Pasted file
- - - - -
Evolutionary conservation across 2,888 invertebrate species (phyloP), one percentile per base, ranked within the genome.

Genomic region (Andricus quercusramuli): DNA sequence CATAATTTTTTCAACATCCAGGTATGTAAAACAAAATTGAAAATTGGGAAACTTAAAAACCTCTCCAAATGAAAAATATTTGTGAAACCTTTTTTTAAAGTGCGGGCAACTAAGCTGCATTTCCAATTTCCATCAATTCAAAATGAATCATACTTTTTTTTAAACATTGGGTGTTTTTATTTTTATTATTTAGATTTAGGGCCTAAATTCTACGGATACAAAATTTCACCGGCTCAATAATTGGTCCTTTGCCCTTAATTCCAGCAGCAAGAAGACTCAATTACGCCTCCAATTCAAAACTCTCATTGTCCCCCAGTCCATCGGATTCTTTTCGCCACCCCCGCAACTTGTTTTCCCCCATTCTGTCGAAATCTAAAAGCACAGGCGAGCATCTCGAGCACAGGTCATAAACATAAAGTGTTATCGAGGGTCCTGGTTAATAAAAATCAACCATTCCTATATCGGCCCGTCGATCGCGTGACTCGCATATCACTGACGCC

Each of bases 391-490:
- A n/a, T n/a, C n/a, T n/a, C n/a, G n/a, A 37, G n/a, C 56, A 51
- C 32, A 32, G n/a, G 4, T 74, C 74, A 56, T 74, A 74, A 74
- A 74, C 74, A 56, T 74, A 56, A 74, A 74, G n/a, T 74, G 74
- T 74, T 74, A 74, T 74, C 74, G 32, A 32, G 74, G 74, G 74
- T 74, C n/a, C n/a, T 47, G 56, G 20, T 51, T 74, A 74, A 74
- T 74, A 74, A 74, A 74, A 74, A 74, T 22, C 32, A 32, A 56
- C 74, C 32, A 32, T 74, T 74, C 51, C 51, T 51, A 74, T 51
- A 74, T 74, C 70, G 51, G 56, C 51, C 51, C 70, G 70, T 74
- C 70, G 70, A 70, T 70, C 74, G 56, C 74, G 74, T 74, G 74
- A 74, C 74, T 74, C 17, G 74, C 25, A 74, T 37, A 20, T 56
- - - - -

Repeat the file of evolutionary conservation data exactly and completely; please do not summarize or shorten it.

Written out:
Evolutionary conservation across 2,888 invertebrate species (phyloP), one percentile per base, ranked within the genome.

Genomic region (Andricus quercusramuli): DNA sequence CATAATTTTTTCAACATCCAGGTATGTAAAACAAAATTGAAAATTGGGAAACTTAAAAACCTCTCCAAATGAAAAATATTTGTGAAACCTTTTTTTAAAGTGCGGGCAACTAAGCTGCATTTCCAATTTCCATCAATTCAAAATGAATCATACTTTTTTTTAAACATTGGGTGTTTTTATTTTTATTATTTAGATTTAGGGCCTAAATTCTACGGATACAAAATTTCACCGGCTCAATAATTGGTCCTTTGCCCTTAATTCCAGCAGCAAGAAGACTCAATTACGCCTCCAATTCAAAACTCTCATTGTCCCCCAGTCCATCGGATTCTTTTCGCCACCCCCGCAACTTGTTTTCCCCCATTCTGTCGAAATCTAAAAGCACAGGCGAGCATCTCGAGCACAGGTCATAAACATAAAGTGTTATCGAGGGTCCTGGTTAATAAAAATCAACCATTCCTATATCGGCCCGTCGATCGCGTGACTCGCATATCACTGACGCC

Each of bases 391-490:
- A n/a, T n/a, C n/a, T n/a, C n/a, G n/a, A 37, G n/a, C 56, A 51
- C 32, A 32, G n/a, G 4, T 74, C 74, A 56, T 74, A 74, A 74
- A 74, C 74, A 56, T 74, A 56, A 74, A 74, G n/a, T 74, G 74
- T 74, T 74, A 74, T 74, C 74, G 32, A 32, G 74, G 74, G 74
- T 74, C n/a, C n/a, T 47, G 56, G 20, T 51, T 74, A 74, A 74
- T 74, A 74, A 74, A 74, A 74, A 74, T 22, C 32, A 32, A 56
- C 74, C 32, A 32, T 74, T 74, C 51, C 51, T 51, A 74, T 51
- A 74, T 74, C 70, G 51, G 56, C 51, C 51, C 70, G 70, T 74
- C 70, G 70, A 70, T 70, C 74, G 56, C 74, G 74, T 74, G 74
- A 74, C 74, T 74, C 17, G 74, C 25, A 74, T 37, A 20, T 56